Focus on teenagers in milestone
Psychiatry Research Day
The JGH’s annual Psychiatry Research Day hit its milestone 10th anniversary this year, with a day in March devoted to examining the various ways that teenagers and adolescents use and sometimes abuse their bodies.
The idea for the yearly event originated with Dr. Phyllis Zelkowitz, Director of Research in the JGH Department of Psychiatry, who proposed a half-day conference where members of her department could present updates about their work to healthcare professionals from inside and outside the JGH.
“My vision was to make community-based clinicians aware of our research and its implications for patient care,” says Dr. Zelkowitz, who is also head of research into the psychosocial aspects of disease at the Lady Davis Institute at the JGH.
“I hoped to encourage a dialogue that would help us devise research questions to address existing and emerging public health needs. Over the years, hundreds have attended from many areas of practice, as well as students and trainees. That they come back year after year is probably the best indication that they find value in the event.”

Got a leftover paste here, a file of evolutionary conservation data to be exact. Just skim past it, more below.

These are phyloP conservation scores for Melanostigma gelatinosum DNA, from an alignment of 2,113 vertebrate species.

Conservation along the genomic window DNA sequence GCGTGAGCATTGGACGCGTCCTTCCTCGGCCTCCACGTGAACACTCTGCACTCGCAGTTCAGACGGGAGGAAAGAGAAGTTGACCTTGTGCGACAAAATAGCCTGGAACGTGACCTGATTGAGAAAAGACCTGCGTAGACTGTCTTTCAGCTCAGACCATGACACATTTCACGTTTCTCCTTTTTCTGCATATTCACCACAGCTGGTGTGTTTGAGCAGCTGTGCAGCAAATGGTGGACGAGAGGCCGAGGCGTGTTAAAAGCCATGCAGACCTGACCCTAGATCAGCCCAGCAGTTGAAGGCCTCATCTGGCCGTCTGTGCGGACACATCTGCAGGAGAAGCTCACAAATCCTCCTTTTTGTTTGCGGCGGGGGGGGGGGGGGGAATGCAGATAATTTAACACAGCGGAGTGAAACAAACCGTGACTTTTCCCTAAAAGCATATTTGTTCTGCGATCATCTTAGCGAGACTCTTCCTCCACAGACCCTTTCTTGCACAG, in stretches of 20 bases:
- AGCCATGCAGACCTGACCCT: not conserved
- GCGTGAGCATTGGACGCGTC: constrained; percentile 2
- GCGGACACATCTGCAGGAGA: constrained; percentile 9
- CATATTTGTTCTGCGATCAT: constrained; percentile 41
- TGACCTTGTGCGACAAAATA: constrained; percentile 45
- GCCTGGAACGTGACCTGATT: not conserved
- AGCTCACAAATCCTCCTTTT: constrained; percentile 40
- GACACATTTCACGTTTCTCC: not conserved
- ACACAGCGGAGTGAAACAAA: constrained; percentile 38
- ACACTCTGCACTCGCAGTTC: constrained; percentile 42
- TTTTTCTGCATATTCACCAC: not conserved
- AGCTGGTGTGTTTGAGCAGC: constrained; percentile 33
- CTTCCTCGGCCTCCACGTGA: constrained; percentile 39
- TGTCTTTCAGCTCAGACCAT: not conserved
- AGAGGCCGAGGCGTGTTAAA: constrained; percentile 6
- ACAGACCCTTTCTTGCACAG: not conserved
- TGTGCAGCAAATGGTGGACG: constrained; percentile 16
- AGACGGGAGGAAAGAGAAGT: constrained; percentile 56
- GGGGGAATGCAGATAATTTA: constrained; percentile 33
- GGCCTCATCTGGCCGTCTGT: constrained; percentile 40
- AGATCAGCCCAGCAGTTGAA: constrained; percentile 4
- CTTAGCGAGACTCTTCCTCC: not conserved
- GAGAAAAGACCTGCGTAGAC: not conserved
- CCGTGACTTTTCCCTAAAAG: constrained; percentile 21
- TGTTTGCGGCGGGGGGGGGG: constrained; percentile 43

Each Research Day has a theme, with presentations by three or four psychiatry researchers. The inaugural event focused on women’s health, while subsequent gatherings have explored suicide, caring for the chronically ill, providing mental health services to diverse ethnic populations, depression, and child psychiatry.
Two years ago, Dr. David Dunkley, a JGH psychiatric researcher, took over as the organizer of Research Day, which has benefited from the generous support of the Gustav Levinschi Foundation. “Our mission,” Dr. Dunkley says, “is to highlight translational research as a vital means of linking clinical science to a comprehensive and holistic perspective on the person in treatment. The objective is to offer a better understanding of the social, cultural and psychological factors that have an impact on mental health.”